A huge wave of optimism was brought about by the Enlightenment and the Industrial Revolution of the eighteenth century: freedom, reason and scientific technology would signal the end of God and religion. Such optimism was dashed with the advent of two World Wars.
Religion and the search for spiritual enlightenment in myriad forms are not only alive and well but growing. This over-confidence in reason and scientific technology reflect the optimism and power of a man, Caesar Augustus, who, two thousand years earlier, dared decree that “a census of the whole world be taken”.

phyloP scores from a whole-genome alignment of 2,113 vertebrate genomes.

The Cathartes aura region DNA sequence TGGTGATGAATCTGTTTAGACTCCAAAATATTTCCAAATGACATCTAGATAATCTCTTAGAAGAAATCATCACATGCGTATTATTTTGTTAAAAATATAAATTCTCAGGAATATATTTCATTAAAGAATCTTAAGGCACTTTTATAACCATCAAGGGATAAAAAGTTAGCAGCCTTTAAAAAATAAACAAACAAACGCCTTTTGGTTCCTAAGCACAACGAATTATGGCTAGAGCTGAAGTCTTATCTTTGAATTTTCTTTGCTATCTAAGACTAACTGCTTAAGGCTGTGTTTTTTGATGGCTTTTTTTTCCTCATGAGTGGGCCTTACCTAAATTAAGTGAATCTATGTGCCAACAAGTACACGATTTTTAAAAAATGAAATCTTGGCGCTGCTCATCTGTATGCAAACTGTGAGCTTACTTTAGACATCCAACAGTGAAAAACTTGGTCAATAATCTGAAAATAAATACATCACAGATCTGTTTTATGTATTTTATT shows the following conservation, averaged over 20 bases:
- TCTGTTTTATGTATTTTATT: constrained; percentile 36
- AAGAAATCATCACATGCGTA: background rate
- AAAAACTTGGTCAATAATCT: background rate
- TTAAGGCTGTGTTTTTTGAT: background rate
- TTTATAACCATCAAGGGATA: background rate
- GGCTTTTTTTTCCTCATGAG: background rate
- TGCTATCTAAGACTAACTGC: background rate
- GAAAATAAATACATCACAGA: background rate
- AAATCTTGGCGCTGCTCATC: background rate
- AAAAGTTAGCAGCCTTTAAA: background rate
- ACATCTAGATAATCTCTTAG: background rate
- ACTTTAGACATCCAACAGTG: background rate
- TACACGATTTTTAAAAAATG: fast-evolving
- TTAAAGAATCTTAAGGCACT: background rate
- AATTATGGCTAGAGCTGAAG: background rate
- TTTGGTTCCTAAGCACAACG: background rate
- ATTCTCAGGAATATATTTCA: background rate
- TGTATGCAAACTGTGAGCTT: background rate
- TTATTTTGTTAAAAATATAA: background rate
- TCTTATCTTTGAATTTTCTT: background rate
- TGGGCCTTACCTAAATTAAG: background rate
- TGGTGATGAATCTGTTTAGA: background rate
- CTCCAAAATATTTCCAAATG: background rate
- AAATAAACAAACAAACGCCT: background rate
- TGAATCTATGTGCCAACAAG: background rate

Challenging this world view, St Luke presents in his infancy narrative a reflection on a philosophy of power, two different types of power – worldly power versus divine power, the power of unrelenting independence versus the power of total vulnerability, the power of a throne versus the power of a manger’s crib, the power of public recognition of authority versus the power of a mundane birth.